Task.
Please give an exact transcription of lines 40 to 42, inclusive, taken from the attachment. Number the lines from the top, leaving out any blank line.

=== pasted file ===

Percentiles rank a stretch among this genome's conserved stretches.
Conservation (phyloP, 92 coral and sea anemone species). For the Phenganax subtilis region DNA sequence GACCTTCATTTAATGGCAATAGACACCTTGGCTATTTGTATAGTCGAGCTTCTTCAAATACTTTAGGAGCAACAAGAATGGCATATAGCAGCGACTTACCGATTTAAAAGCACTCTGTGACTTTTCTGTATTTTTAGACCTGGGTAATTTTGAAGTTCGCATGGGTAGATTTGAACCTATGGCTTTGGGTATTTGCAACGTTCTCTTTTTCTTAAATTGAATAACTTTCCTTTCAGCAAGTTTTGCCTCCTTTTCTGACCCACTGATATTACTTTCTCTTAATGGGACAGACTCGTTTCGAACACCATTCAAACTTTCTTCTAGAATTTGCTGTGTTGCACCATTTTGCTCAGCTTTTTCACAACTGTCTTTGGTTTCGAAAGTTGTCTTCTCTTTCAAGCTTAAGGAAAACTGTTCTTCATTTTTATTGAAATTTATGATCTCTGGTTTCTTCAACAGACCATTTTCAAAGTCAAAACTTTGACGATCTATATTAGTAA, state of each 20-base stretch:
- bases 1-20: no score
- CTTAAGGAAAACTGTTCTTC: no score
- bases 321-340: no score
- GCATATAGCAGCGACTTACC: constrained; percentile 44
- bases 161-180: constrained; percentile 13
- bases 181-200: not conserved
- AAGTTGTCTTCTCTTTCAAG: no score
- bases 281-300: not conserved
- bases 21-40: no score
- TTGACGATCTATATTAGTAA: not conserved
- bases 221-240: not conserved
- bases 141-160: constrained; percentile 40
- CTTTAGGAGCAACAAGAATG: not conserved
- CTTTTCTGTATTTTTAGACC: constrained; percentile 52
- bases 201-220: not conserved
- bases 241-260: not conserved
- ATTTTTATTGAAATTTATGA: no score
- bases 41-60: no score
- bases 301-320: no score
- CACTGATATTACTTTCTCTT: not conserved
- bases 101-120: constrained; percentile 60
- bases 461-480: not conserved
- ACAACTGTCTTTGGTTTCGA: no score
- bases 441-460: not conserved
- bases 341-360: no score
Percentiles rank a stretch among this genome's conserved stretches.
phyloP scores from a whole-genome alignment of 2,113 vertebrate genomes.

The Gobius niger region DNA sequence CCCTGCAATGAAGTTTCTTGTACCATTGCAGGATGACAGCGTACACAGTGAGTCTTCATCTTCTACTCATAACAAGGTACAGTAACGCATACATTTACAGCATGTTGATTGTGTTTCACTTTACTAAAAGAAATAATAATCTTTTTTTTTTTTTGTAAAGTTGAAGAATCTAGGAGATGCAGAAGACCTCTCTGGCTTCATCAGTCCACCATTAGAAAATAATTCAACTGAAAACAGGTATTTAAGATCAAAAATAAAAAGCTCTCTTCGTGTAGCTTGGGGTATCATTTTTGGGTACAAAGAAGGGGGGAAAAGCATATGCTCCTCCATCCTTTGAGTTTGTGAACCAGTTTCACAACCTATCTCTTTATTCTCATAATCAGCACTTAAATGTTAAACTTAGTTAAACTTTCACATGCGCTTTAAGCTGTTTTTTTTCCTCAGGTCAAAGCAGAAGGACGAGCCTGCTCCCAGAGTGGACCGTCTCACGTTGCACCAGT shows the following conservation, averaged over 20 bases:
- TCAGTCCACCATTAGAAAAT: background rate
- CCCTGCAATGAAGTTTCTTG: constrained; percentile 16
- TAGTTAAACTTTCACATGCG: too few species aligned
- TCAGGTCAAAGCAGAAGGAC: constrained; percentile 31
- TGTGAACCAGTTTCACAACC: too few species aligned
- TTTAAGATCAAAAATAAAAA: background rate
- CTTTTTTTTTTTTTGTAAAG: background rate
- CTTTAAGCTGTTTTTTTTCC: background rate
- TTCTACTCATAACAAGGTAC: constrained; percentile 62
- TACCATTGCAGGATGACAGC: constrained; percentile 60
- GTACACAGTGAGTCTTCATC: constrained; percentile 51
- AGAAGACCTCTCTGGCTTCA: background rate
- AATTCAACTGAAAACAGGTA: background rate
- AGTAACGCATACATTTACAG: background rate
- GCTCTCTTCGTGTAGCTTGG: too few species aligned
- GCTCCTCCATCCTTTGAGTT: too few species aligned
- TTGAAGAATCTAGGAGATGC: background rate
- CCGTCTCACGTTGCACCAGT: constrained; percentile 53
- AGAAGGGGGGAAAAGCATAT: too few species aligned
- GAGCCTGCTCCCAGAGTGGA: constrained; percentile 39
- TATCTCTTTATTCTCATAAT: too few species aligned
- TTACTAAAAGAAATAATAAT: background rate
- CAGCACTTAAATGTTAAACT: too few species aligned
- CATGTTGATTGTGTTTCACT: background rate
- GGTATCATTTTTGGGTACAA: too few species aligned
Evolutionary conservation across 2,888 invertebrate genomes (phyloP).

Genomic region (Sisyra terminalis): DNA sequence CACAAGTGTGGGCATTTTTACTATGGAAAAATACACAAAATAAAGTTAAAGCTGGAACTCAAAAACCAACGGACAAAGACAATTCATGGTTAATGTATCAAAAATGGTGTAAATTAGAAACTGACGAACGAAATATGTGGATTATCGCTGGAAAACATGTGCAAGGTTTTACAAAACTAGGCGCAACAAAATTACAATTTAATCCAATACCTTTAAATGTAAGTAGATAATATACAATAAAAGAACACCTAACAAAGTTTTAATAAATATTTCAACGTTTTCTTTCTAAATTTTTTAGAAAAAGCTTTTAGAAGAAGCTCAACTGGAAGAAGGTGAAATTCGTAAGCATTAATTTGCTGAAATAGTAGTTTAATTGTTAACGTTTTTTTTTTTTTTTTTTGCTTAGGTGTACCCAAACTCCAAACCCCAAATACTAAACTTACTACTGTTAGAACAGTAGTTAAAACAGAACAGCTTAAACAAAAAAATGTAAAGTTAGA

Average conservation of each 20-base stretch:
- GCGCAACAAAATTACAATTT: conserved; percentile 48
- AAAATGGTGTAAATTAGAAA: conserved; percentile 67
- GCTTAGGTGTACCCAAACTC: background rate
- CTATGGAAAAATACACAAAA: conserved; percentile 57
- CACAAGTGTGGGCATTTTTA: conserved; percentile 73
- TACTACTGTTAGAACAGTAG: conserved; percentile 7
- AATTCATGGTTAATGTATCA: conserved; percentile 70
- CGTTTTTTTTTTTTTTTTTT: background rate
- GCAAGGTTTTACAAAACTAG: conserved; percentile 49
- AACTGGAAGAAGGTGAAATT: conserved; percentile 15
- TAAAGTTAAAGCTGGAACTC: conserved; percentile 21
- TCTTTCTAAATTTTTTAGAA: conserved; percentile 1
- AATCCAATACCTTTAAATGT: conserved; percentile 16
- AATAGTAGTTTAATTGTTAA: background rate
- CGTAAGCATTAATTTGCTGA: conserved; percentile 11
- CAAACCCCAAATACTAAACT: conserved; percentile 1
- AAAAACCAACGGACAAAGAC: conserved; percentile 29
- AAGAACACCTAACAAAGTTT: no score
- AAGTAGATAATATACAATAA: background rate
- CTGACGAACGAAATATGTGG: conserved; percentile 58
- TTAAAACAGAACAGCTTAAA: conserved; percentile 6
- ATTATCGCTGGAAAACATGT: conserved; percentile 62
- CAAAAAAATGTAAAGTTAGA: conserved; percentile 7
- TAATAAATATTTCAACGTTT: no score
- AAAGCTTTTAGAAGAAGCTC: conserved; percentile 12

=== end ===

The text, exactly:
- TACCATTGCAGGATGACAGC: constrained; percentile 60
- GTACACAGTGAGTCTTCATC: constrained; percentile 51
- AGAAGACCTCTCTGGCTTCA: background rate